Wednesday, January 14, 2009

Zamboni-riding fool

The thing we all shake our head at, but have at one time or another secretly longed to do... this guy did it. What a way to end that screwed-up year known as 2008!
Freeze! Zamboni-riding suspect put in police penalty box
A Portlander is charged after a break-in at the civic center includes an alleged drunken joyride.
By DAVID HENCH, Staff Writer
December 31, 2008

A Portland man faces charges of burglary and drunken driving after his arrest atop a Zamboni machine at the Cumberland County Civic Center early Tuesday morning.

Adam Patterson, 23, had inadvertently summoned the Portland Fire Department to the civic center by driving a forklift, with the forks raised, into part of the sprinkler system, setting off an alarm, police said. Firefighters responded at 2 a.m. to find Patterson trying to drive the large ice resurfacer, which was against an interior wall and not on any ice, police said.
Police believe Patterson entered the building with one or more accomplices. They then rode on two forklifts and the Zamboni; drove one of them into one a goal used for Portland Pirates hockey games, bending the frame; and broke the sprinkler system, dousing a storage area with water, police said. The water poured out near a drain, limiting the damage to some carpet, Crane said.

Police also discovered a large $2,000 window broken on the Spring Street side of the building, but weren't sure if that was the entry point or whether it was broken from the inside.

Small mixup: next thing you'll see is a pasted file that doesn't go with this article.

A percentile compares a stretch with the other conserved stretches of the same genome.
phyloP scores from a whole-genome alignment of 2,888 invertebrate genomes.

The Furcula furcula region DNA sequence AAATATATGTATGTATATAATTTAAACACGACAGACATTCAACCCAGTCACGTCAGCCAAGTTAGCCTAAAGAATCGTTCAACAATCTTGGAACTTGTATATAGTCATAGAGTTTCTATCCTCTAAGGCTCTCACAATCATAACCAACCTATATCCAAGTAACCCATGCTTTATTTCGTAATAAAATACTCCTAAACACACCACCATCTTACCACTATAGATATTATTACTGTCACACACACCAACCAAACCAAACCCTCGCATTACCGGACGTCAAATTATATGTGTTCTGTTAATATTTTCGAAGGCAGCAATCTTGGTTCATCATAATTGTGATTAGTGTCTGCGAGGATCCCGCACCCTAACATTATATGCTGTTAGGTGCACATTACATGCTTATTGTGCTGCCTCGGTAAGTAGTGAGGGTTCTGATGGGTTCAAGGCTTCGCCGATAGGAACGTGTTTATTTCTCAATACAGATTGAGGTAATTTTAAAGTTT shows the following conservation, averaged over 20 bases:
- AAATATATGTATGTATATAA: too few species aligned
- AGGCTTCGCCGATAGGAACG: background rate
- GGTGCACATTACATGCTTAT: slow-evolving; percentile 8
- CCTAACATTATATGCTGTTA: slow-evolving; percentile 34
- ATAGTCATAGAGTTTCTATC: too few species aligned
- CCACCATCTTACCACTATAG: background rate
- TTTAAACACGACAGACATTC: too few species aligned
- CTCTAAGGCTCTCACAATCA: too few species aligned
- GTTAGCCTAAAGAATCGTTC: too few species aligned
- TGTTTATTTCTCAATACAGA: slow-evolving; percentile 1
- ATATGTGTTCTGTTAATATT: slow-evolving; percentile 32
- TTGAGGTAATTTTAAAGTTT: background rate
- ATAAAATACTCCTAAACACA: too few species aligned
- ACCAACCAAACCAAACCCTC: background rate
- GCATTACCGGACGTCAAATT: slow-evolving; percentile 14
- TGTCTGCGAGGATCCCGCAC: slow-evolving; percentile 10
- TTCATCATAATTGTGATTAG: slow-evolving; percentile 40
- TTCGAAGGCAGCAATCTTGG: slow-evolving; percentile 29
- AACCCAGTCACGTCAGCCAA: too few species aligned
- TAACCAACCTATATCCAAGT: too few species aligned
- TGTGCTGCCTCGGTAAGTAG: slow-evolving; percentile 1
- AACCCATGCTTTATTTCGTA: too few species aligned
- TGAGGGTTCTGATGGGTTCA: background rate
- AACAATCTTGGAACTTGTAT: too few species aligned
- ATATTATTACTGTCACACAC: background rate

Patterson, who police say was visibly intoxicated, was unable to say how he entered the civic center. He was taken to Cumberland County Jail, where he was under observation Tuesday. He declined a request for an interview.
Crane said it's the first time someone has broken into the civic center in the 30 years he has been associated with it.

Read full article here: [Source]
Want a weird Maine Zamboni parallel? One of our top crimehounds, a former Maine State Police Detective, has the name of Joe Zamboni. He retired at the beginning of 2004, but not without leaving behind a legacy, including the State Police's "Evidence Response Team," which he founded. Think CSI.

Among other high-profile cases, he was involved in the investigation of the 1980 murder of young Joyce McClain.

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